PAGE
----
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The Ravens must acquire a pure center this offseason

Oh snap . . .

Cincinnati Bengals v Baltimore Ravens Photo by Scott Taetsch/Getty Images

For several years now, the Ravens have neglected to address the center position via the draft or free agency. Instead, they’ve adopted a one-size-fits-all approach when it comes to interior offensive lineman. The front office has added guards and centers both and shuffled them around, experimenting with different combinations.

However, it’s been quite awhile since the Ravens drafted a center and he transitioned into playing that same position in the NFL. The last time this happened was in 2013 when they landed Ryan Jensen in the sixth round. Jensen was groomed into a starting-caliber center but bolted in free agency in 2017 after pricing himself out of the Ravens’ range.

Since Jensen’s departure, Matt Skura and Patrick Mekari have combined to fill the starting role in the middle of the offensive line. Skura started all 16 games in 2018 and the first 11 games of 2019, before a knee injury cut his season short. Mekari, who went undrafted two years ago, finished out the 2019 season as the starter.

A similar storyline played out in 2020. Skura returned from injury and started the first 12 games before being benched in favor of Mekari. Skura was benched due to recurring issues with snapping the football. Mekari had this same problem in the team’s playoff loss to the Bills, where several of his snaps were too low, too high, or off-target in one direction.

Skura and Mekari have both performed adequately at times, but their struggles this past year demonstrate a glaring reality: the Ravens need to upgrade at the position this offseason.

Neither Skura nor Mekari were natural centers to begin their career. Skura started 12 games at right guard for the Ravens in 2016. Mekari played guard and tackle in college at the University of California. However, the Ravens ultimately transitioned both players into playing center for Baltimore.

This underscores the need to draft or sign a PURE center — someone who has experience playing the position and snapping the football, whether that be in college or in the NFL.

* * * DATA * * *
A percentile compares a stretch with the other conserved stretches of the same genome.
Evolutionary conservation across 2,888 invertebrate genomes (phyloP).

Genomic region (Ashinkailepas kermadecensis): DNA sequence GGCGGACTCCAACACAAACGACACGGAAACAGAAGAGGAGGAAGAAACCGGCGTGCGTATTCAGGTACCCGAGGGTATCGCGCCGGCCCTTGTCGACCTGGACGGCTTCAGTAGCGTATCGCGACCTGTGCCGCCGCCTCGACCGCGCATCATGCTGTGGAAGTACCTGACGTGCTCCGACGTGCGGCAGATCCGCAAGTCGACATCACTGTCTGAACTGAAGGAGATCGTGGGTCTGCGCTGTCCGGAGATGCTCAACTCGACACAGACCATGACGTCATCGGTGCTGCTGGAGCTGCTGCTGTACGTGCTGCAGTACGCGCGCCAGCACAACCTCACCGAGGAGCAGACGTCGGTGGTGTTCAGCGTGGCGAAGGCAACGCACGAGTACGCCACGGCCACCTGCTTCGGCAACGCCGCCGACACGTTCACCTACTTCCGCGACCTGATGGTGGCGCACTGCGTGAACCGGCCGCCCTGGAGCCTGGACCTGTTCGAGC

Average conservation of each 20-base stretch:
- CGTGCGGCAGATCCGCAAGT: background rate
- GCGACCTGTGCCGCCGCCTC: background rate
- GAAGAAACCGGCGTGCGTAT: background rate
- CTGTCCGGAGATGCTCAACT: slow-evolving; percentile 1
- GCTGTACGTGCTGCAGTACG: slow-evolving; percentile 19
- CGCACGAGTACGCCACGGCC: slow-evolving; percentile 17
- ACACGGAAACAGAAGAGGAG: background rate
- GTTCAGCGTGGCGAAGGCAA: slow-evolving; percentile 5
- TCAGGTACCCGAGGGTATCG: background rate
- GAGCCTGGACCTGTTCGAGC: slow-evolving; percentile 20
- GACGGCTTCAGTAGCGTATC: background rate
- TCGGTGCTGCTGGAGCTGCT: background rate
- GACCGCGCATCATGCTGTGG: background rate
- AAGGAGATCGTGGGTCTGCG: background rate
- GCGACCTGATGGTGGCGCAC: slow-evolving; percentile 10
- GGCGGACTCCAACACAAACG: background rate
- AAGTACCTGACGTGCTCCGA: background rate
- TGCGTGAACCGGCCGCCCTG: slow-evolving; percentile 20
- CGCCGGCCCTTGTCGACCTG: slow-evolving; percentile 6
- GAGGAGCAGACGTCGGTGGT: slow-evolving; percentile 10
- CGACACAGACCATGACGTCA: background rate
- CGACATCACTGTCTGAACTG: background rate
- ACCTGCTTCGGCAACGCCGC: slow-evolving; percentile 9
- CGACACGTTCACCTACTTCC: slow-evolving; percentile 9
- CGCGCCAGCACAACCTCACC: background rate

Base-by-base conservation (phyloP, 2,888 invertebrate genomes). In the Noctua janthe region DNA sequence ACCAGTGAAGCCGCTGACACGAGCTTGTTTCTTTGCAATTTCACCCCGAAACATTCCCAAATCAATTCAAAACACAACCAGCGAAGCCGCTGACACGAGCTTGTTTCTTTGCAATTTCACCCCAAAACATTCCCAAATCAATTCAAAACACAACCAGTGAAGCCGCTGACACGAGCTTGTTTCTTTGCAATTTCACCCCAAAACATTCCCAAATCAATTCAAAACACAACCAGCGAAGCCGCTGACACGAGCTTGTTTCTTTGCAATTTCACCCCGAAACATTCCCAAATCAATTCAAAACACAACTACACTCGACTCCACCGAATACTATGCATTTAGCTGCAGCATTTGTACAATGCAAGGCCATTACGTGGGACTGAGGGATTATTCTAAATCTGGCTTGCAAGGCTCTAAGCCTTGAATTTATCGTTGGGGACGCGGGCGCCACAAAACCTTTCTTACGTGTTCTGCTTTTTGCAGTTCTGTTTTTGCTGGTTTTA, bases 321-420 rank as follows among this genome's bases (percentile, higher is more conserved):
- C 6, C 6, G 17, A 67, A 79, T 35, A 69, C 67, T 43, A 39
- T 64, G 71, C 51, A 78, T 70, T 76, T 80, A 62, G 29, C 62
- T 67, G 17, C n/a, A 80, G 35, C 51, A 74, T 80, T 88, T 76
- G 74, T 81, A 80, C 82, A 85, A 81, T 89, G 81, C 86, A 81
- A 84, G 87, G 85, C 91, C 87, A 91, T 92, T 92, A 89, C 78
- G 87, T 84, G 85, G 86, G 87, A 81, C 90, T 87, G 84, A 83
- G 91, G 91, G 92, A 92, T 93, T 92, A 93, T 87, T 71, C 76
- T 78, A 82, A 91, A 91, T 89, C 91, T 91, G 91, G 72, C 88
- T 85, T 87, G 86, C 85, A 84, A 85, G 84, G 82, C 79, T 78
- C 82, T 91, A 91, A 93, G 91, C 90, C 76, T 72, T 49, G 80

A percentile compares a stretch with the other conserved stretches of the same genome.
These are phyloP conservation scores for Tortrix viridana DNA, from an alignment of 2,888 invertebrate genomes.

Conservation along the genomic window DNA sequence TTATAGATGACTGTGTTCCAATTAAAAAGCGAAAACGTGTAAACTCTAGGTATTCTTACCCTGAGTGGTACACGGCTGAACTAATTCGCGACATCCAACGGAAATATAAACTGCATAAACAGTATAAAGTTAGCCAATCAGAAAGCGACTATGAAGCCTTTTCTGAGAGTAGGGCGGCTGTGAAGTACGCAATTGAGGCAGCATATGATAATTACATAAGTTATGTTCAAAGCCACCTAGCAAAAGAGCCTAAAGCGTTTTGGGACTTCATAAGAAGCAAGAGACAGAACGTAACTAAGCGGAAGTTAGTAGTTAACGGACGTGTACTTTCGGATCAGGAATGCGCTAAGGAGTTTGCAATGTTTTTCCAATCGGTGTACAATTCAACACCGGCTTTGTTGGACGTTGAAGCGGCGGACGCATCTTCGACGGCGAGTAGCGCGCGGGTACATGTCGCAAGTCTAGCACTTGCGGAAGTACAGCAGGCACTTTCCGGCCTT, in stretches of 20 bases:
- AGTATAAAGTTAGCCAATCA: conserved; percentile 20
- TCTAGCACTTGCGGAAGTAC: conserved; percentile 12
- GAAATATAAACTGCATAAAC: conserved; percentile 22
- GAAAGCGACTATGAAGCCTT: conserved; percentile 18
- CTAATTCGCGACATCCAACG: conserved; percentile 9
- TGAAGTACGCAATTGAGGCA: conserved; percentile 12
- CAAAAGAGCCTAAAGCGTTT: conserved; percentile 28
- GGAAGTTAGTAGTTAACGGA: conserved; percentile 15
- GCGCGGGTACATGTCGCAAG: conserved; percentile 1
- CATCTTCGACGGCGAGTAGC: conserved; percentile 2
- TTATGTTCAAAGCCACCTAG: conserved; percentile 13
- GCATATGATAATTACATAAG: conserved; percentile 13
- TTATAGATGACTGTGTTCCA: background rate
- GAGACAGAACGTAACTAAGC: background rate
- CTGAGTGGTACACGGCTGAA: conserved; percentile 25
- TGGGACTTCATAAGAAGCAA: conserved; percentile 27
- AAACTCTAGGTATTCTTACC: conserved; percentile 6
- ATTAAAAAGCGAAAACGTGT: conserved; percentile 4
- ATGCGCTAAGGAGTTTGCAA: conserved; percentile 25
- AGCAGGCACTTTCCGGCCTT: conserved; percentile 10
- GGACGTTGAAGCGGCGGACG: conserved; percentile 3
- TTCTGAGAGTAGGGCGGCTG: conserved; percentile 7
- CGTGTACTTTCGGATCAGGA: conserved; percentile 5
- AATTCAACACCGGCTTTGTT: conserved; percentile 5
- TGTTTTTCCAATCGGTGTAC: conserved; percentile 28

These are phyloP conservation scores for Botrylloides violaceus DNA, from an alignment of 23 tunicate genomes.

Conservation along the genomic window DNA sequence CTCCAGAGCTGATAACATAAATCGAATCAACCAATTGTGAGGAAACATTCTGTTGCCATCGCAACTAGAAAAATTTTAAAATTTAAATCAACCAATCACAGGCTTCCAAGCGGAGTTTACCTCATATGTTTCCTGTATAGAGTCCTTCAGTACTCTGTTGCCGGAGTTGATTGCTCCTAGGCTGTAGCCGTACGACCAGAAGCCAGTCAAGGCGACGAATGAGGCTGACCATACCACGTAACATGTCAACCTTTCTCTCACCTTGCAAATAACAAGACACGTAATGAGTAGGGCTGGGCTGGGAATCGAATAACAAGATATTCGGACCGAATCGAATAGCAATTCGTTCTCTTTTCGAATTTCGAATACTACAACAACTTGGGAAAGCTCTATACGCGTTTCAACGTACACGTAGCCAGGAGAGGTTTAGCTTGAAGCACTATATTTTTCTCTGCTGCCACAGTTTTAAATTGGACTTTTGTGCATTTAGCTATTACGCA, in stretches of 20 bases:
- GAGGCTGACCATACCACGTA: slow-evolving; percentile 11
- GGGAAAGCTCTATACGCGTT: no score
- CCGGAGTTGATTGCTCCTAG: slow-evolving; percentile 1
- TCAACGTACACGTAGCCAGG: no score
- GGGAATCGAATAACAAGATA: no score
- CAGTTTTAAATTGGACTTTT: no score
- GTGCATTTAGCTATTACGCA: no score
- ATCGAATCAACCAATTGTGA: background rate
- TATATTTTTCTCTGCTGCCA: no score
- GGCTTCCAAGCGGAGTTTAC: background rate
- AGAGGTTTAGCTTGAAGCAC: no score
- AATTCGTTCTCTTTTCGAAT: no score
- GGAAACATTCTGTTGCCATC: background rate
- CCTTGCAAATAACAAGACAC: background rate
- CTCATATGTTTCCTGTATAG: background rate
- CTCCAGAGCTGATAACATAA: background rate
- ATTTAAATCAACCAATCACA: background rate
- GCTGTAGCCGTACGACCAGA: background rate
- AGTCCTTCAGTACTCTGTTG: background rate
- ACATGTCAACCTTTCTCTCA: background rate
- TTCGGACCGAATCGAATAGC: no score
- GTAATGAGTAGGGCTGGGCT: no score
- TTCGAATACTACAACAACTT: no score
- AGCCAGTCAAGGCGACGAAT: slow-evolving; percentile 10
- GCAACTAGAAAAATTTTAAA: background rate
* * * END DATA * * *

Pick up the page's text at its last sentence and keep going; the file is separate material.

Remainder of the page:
In theory, the idea of bringing in offensive lineman who are “versatile” and can “play multiple positions” sounds great. In many ways, this winds up being an asset and strengthens the overall depth of the line. However, it becomes an issue when the top two centers on your depth chart can’t snap the football effectively and you have no other natural center on the roster to fill the void.

Bradley Bozeman played center at Alabama during his college career. Since being drafted by the Ravens in 2016, though, Bozeman has never started a game at center. Instead, he’s become the starting left guard — starting all 32 games at that spot since the start of the 2019 season.

Could moving Bozeman to center be the answer? It’s an interesting thought. Bozeman has been adequate at left guard over the past two seasons, though, so it seems unlikely the Ravens would suddenly try him at center. If they were going to, it probably would have already happened by now.

Ben Bredeson, who the Ravens drafted with the 143rd pick in 2020, has the physical makeup of a prototypical center. It’s possible the Ravens could try to transition him to center this offseason but like Mekari, Bredeson played left guard at Michigan and was an offensive tackle in high school — so center is not his natural position.

The Ravens can’t afford to experiment with shuffling interior offensive lineman around any longer. Moving a right guard to left guard or vice versa is clearly different than moving a guard to center. Snapping the ball effectively seems like a simple skill but as we saw on multiple occasions this season, bad snaps can lose you football games.

Eric DeCosta and John Harbaugh have already spoke at length about improving the offensive line this offseason, declaring it as arguably the biggest need. What this looks like remains to be seen but whatever changes are on the horizon, getting a CENTER to play center must be one of them.